A drug that revs up a gene responsible for regulating gallbladder chemistry can prevent gallstones from forming, according to a mouse study.
Gallstones are made of cholesterol, a normal component of the bile stored in the gallbladder. The organ periodically pumps bile into the small intestine, where the fluid aids digestion of fats. Gallstones form when the cholesterol coalesces into crystals instead of remaining in solution. One in 10 people in the United States develops gallstones, which can be painful and occasionally life threatening.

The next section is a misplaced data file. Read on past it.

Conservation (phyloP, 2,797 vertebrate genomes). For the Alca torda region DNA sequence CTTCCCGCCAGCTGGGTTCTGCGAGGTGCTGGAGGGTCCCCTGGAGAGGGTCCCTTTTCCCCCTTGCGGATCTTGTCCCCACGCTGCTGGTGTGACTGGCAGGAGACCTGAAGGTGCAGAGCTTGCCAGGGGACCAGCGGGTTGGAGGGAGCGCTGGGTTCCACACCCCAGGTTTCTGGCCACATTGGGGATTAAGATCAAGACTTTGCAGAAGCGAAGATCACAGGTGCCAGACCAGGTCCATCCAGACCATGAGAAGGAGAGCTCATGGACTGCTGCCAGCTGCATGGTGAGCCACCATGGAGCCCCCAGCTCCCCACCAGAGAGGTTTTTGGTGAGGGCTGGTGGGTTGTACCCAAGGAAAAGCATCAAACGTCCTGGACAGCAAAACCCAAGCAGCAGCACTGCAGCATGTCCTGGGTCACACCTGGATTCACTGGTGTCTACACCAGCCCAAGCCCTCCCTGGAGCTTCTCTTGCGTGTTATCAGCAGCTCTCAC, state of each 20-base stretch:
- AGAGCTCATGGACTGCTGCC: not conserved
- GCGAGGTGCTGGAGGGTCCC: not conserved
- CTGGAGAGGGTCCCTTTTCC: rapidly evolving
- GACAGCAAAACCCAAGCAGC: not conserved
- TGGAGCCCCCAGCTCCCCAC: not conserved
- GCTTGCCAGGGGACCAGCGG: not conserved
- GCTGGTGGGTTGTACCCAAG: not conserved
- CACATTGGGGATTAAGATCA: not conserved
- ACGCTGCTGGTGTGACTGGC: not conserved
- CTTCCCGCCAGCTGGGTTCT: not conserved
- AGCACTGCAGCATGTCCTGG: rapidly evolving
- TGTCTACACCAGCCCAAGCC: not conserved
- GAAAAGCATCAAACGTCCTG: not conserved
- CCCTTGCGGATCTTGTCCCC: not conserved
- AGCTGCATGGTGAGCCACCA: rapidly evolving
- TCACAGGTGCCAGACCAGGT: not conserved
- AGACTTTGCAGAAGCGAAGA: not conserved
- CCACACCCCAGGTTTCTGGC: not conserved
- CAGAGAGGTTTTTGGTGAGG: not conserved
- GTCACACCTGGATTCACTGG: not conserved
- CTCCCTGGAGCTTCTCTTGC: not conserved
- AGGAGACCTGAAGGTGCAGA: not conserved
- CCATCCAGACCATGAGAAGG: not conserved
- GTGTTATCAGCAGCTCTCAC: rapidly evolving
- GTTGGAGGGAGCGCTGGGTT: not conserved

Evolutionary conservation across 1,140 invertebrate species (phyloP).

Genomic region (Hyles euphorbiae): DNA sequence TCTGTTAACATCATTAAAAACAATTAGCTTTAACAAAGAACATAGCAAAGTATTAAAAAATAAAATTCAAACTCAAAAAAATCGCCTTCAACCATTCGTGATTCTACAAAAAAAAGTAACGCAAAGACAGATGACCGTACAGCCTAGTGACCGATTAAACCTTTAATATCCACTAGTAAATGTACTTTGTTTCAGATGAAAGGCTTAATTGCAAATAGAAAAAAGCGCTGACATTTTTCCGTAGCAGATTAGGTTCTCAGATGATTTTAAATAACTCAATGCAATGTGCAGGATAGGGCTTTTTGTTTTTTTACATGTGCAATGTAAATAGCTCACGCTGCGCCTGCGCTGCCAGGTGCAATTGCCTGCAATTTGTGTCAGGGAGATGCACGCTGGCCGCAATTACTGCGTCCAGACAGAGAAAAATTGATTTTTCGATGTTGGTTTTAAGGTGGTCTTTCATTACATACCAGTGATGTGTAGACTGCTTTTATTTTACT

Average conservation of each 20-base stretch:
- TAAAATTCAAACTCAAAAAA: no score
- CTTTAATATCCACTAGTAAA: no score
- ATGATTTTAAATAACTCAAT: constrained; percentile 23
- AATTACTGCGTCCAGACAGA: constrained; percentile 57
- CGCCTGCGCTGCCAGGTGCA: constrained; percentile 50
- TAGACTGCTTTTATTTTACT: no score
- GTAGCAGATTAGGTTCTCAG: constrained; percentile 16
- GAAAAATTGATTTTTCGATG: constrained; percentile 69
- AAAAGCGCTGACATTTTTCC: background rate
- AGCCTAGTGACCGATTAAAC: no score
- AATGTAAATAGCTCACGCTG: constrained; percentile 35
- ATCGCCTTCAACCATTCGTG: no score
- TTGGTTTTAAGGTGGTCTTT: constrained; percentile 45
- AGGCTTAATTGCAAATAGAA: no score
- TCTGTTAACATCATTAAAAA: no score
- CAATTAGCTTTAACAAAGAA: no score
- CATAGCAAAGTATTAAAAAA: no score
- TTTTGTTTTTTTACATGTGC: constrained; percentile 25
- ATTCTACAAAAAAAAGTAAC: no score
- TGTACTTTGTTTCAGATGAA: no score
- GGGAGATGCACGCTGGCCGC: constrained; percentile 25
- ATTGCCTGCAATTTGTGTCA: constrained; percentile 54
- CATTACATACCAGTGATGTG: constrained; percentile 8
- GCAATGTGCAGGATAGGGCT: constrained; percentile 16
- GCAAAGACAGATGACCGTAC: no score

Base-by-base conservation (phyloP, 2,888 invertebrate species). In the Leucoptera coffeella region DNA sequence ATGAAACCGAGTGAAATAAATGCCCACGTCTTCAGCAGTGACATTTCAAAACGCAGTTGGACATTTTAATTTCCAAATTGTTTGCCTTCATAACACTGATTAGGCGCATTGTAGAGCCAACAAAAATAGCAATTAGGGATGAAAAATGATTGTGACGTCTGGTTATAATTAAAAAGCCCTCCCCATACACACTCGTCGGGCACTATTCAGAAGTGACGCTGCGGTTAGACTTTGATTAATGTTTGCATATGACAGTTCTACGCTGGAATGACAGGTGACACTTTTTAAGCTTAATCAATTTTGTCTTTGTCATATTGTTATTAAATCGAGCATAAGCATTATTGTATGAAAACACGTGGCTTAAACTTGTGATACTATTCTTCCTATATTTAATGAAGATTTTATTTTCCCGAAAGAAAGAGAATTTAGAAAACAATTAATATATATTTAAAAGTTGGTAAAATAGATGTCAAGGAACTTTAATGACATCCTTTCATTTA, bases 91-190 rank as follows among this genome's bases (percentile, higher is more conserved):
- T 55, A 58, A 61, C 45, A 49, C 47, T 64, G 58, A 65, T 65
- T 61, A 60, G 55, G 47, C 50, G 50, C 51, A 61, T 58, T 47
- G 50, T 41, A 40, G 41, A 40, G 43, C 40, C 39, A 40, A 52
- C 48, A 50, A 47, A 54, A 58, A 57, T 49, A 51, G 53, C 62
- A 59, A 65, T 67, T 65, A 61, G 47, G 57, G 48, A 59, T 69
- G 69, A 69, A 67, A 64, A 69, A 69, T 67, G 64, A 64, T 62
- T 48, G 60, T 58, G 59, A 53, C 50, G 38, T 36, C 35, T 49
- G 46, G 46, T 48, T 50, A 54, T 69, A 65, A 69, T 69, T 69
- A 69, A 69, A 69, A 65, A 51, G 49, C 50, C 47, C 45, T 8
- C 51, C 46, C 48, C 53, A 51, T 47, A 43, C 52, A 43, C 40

Earlier research showed that the gene FXR is responsible for maintaining normal concentrations of bile salts, which are chemicals that keep gallbladder cholesterol dissolved. Now, using a gallstone-prone strain of mice, a team led by David J. Mangelsdorf of the Howard Hughes Medical Institute in Chevy Chase, Md., reports that a drug that stimulates FXR can prevent gallstones. The team's study appears in the December